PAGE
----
Wednesday, 22 February 2017

Of Literature and Other Abstract Thoughts

I recently cycled along the River Lee Navigation. For those of you who are not acquainted with one of London and Hertfordshire’s (a county just outside the British capital to the north) most picturesque routes I would strongly recommend that you keep it in mind if you ever visit the UK. The unbroken path is perfect for walking and biking. I have made this trip before but on this occasion I went much further up.

Travelling from someone near east London up to Cheshunt the journey took me through some of the most scenic open spaces ever. As it is the custom with me when I am cycling on a traffic-free route, I went into reverie mode, whilst at the same time paying close attention to the path and the people walking or cycling on it.

I do not know if poetry has the same effect on you, fellow bloggers and readers, but in my case I have always seen it as evocative. A poem like Ode to a Nightingale makes me think more of the feelings that led Keats to compose the piece and the sentiments it continues to trigger to this day. The bird in question becomes secondary or even non-existent.

This is exactly what happened that day on the towpath of the River Lee Navigation. Perhaps it was the peace around me, the calm water, the stationery boats, the slow pace, both amongst walkers and cyclists and the overpowering sense of history that triggered off a deep spiritual connection to my immediate environment. As I neared the Lee Valley White Water Centre I saw a wall (or the remains of it) on my right handside with a crack running down the middle. I stopped on one side of the path for a couple of minutes and watched the concrete entity closer.

In the context of everything I had seen so far the wall was ugly. It broke the harmony of the urban and rural mix I had cycled past up to now on my way to Hertfordshire. Yet, all the same I felt that there was a reason for that wall to be part of this bucolic landscape. All of a sudden, lines from Fleur Adcock’s poem Against Coupling came to my mind. I could not remember the whole piece (I very rarely remember entire poems by heart) but I did recall the following verses: “There is much to be said for abandoning this no longer novel exercise/for not’ participating in total experience’.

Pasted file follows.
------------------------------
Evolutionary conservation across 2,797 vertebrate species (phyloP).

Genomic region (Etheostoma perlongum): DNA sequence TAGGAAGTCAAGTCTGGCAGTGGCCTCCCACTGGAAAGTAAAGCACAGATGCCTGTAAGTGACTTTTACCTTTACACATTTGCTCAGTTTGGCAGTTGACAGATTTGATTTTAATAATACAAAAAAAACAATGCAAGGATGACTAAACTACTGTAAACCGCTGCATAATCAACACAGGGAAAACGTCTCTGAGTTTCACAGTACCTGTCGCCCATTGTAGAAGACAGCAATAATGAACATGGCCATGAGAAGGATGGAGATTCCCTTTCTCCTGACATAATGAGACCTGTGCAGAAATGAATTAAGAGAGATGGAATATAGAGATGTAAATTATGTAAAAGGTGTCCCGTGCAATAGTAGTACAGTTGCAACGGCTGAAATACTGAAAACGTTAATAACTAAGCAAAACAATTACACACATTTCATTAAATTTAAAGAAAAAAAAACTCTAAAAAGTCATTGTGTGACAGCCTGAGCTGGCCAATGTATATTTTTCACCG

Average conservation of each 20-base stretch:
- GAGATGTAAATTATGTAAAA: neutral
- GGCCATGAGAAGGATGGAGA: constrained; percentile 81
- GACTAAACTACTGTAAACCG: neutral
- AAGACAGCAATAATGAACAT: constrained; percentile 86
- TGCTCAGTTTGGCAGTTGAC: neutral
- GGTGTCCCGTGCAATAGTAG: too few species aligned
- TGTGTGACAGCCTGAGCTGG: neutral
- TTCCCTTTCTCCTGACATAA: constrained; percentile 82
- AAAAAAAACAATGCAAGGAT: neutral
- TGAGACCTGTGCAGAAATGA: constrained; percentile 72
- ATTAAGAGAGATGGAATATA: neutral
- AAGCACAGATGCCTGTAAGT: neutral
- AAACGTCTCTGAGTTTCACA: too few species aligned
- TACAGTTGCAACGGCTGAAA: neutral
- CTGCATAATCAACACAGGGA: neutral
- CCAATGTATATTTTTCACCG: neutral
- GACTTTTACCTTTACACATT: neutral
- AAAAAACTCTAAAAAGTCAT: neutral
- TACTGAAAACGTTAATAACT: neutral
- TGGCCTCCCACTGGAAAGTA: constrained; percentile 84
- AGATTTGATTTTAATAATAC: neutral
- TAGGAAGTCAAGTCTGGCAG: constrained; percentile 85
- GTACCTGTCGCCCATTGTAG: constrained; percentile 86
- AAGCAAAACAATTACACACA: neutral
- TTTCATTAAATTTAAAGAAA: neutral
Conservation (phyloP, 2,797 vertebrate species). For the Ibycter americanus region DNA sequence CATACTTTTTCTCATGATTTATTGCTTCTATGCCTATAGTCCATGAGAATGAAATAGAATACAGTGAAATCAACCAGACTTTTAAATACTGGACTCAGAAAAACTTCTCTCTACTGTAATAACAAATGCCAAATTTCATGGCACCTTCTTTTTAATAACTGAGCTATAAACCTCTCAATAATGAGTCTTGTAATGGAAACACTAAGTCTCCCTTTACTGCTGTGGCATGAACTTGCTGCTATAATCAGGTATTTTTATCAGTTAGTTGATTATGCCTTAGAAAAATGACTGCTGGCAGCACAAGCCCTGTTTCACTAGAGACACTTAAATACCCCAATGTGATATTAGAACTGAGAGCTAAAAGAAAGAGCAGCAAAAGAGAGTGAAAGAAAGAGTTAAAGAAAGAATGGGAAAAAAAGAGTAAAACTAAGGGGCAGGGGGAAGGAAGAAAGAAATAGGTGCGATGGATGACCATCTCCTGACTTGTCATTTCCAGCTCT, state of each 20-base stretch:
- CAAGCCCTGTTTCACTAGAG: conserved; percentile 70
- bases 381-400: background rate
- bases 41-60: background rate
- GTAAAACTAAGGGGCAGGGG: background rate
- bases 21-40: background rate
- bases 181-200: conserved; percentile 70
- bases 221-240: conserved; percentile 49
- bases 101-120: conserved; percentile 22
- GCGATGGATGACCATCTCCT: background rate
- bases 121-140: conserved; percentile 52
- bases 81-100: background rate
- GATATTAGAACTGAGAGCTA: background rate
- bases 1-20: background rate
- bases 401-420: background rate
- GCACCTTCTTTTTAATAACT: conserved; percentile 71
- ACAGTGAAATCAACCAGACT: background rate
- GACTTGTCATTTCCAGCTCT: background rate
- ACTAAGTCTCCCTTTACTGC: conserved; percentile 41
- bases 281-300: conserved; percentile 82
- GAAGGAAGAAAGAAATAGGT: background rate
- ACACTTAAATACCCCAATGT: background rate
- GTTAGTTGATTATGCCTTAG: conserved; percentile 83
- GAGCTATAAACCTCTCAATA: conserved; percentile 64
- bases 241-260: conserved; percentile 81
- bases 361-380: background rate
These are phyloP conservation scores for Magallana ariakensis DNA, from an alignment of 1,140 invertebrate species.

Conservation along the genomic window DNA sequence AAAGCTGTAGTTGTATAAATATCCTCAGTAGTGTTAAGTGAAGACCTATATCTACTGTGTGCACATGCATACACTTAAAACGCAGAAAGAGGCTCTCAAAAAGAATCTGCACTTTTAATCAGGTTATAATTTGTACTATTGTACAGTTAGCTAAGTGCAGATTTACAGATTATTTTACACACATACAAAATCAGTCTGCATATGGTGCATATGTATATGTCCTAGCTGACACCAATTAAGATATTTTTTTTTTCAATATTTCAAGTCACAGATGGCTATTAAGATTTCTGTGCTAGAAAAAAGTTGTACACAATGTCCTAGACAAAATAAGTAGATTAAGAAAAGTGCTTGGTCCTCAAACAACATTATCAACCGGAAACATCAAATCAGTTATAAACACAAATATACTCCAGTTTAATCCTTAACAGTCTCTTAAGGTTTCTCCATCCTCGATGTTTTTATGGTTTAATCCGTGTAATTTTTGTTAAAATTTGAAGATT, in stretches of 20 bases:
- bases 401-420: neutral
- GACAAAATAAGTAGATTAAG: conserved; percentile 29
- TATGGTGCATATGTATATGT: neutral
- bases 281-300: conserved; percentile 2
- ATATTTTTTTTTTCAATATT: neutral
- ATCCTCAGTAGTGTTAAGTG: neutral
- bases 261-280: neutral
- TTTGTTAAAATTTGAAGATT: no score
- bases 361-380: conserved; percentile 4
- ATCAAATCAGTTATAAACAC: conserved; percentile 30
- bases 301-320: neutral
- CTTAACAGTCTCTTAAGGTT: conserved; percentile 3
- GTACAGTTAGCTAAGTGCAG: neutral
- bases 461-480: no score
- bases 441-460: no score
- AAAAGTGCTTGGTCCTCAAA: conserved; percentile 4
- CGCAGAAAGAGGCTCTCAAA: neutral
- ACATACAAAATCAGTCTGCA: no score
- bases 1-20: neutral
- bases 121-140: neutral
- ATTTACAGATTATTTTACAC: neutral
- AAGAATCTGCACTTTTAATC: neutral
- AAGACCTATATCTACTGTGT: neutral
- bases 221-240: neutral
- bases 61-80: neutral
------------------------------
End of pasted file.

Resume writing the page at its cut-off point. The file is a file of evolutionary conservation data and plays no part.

The strange thing was that whereas Fleur was writing about the need for occasional alienation in a couple (temporary “uncoupling”, if you like), I was looking at the wall in a whole different light. To me it was an object that refused to conform to the beauty standards that the canal had unwittingly imposed. It was an unremarkable wall by any definition. One that could be found anywhere else in the world: South Africa, Thailand, Cuba. However, to me it only made sense in that moment, surrounded by cormorants, herons and oak trees.

I carried on, still thinking of the odd relationship between that wall’s ordinariness and inelegance and the canal’s exuberance. And how poetry married (at least in my head) the two of them somehow.



© 2017

Photo taken by the blog author

Next Post: “Thoughts in Progress”, to be published on Saturday 25th February at 6pm (GMT)

19 comments:

  1. I love the way we can suddenly see things in unfamiliar ways, and with that come fresh ideas (and sometimes, stories).

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  2. Have you read the late 19th Century novel (I forget his name but he's British) titled "Three Men and a Boat: To Say Nothing of the Dog." Reading about your trip along the canal reminded me of his very funny expedition.